A broker recently showed her a house in a working-class neighborhood. "It looked haunted. But I was denied even that," she said.
Another broker gave her advice: "Madam, live with a Hindu roommate. Only then will you get a flat."
Back in August last year, film star Saif Ali Khan thought of buying a new house, he made a conscious decision that he would not approach a Hindu housing society for fear of being rejected. That's a superstar of the country talking.
Our sources in the construction industry say that Saif did approach a few Hindu housing societies and was rejected –- despite being a superstar. Saif, however, says that he went straight to a Muslim builder to buy his dream house. "I know there are localities and building societies that won't sell real estate to anyone who's a Muslim. I went to a Muslim builder to avoid complications."
Saif insists that the problem of communal segregation is very real. "And it's not restricted to building societies in Mumbai, it's there in society in general. It's common knowledge that in certain areas of Juhu and Bandra land and houses are not sold to Muslims. I'm constantly surprised by how much religion matters to some people here. Perceptions of religion are always based on experience or fanaticism. Some elements have spoilt things for the entire community. That's the sad truth about Islam,” says the star who has bought a 4-BHK apartment in La Beau in Bandra.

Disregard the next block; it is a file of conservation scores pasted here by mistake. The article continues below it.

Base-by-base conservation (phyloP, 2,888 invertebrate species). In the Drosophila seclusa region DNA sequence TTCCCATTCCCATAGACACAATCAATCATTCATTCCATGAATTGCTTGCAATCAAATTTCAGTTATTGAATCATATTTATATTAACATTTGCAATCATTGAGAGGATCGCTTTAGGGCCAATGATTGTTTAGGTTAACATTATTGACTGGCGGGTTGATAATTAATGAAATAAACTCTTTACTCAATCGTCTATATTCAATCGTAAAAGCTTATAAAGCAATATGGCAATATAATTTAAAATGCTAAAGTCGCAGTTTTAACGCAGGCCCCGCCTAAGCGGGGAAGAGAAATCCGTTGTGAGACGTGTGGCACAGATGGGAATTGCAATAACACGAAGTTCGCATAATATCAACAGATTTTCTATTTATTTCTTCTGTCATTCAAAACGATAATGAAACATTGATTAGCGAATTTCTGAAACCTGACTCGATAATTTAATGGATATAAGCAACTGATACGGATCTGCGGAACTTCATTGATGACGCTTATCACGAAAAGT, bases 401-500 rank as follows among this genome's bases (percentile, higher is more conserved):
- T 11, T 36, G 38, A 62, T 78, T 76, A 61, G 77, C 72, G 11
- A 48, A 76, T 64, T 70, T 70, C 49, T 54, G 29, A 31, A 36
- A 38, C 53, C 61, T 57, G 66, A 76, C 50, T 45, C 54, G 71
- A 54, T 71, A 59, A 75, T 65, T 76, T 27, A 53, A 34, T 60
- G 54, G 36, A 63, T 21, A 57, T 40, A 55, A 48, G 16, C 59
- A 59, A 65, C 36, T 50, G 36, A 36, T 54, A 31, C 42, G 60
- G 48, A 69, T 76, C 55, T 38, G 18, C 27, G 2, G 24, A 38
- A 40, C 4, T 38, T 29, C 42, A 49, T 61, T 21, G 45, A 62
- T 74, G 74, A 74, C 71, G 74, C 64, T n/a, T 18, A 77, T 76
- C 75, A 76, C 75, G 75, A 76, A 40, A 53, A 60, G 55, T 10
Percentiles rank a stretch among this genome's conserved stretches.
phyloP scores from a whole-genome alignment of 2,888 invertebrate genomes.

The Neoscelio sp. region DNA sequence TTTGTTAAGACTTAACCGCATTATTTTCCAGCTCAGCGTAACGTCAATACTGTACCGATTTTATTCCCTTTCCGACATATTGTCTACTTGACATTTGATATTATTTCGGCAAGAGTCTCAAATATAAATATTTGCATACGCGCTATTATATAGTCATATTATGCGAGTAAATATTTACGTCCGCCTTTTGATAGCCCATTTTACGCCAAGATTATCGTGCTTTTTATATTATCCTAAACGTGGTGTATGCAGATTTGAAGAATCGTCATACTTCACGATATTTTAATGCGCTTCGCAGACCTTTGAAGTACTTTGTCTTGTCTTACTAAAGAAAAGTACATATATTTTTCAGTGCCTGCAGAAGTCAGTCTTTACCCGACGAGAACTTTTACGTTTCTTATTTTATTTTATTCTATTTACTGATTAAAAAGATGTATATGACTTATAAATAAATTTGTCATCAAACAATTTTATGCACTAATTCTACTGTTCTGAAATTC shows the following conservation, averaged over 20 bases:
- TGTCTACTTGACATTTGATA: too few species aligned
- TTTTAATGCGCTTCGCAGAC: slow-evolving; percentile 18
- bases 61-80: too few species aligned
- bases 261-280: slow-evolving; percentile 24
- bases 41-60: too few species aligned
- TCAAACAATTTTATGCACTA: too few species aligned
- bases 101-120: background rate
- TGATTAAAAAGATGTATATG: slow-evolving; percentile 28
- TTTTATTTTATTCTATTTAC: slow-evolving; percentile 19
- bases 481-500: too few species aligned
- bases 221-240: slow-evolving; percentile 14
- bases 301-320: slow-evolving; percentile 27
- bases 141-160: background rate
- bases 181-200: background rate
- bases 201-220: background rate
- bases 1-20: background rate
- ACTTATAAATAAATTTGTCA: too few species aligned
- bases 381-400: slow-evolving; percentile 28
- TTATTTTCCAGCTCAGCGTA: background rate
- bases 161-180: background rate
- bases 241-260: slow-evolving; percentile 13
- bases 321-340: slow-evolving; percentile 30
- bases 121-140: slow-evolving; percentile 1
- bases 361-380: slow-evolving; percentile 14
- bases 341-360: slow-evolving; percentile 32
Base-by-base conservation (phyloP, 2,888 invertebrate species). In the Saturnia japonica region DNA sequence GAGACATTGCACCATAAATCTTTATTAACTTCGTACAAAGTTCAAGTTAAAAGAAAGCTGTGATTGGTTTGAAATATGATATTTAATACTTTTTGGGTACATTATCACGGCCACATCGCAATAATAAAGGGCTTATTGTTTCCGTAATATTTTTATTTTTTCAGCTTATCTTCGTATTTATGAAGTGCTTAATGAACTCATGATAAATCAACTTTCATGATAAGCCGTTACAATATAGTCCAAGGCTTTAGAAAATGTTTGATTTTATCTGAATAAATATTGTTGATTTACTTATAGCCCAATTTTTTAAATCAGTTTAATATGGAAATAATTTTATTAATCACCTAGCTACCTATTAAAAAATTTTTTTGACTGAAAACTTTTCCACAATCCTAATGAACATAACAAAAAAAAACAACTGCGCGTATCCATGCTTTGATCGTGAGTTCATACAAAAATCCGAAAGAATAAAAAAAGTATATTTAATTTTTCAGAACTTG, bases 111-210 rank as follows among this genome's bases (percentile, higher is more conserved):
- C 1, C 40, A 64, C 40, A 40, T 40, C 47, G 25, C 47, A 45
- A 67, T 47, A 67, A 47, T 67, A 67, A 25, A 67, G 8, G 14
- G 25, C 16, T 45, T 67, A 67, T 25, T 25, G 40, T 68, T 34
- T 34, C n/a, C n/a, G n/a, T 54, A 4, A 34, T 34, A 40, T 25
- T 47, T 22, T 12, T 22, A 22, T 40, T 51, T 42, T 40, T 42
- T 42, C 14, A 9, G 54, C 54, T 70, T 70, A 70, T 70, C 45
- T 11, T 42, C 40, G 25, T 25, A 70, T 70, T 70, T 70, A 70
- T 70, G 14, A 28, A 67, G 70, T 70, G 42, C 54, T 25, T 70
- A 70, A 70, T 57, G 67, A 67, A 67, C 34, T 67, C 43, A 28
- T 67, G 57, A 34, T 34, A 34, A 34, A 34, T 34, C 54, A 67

Saif's dad is a Muslim, and mom a Hindu. "I've been brought up to believe in the oneness of God. In some places He is known as Jesus. In other places He is known as Bhagwan or Allah. And in some places He is known as Shah Rukh Khan."
Reacting to the extremist diktat that none of the Khans must act in Hindi films, Saif says, "I'd rather get shot than not do a shot! I'd have a tough time finding another job. There's nothing I can do apart from acting."
Muslim stars have always had problems while buying houses in certain areas between Andheri and Bandra. Emraan Hashmi, Arbaaz Ali Khan, Zeenat Aman, Sophie Chowdhury and Aamir Ali have been through this grind too.
Sophie Chowdhury house-hunted for over two years.There were times that she almost finalised the deal, but when she revealed her identity, the deal was cancelled.
Arbaaz Ali Khan was refused a house on Perry Cross Road in Bandra. Similarly, Zeenat Aman had to look for a flat for over three months before she could buy a house in Juhu. Ditto Emraan Hashmi. Aamir Ali's hunt for a house took over a year. He even filed a court case over this issue.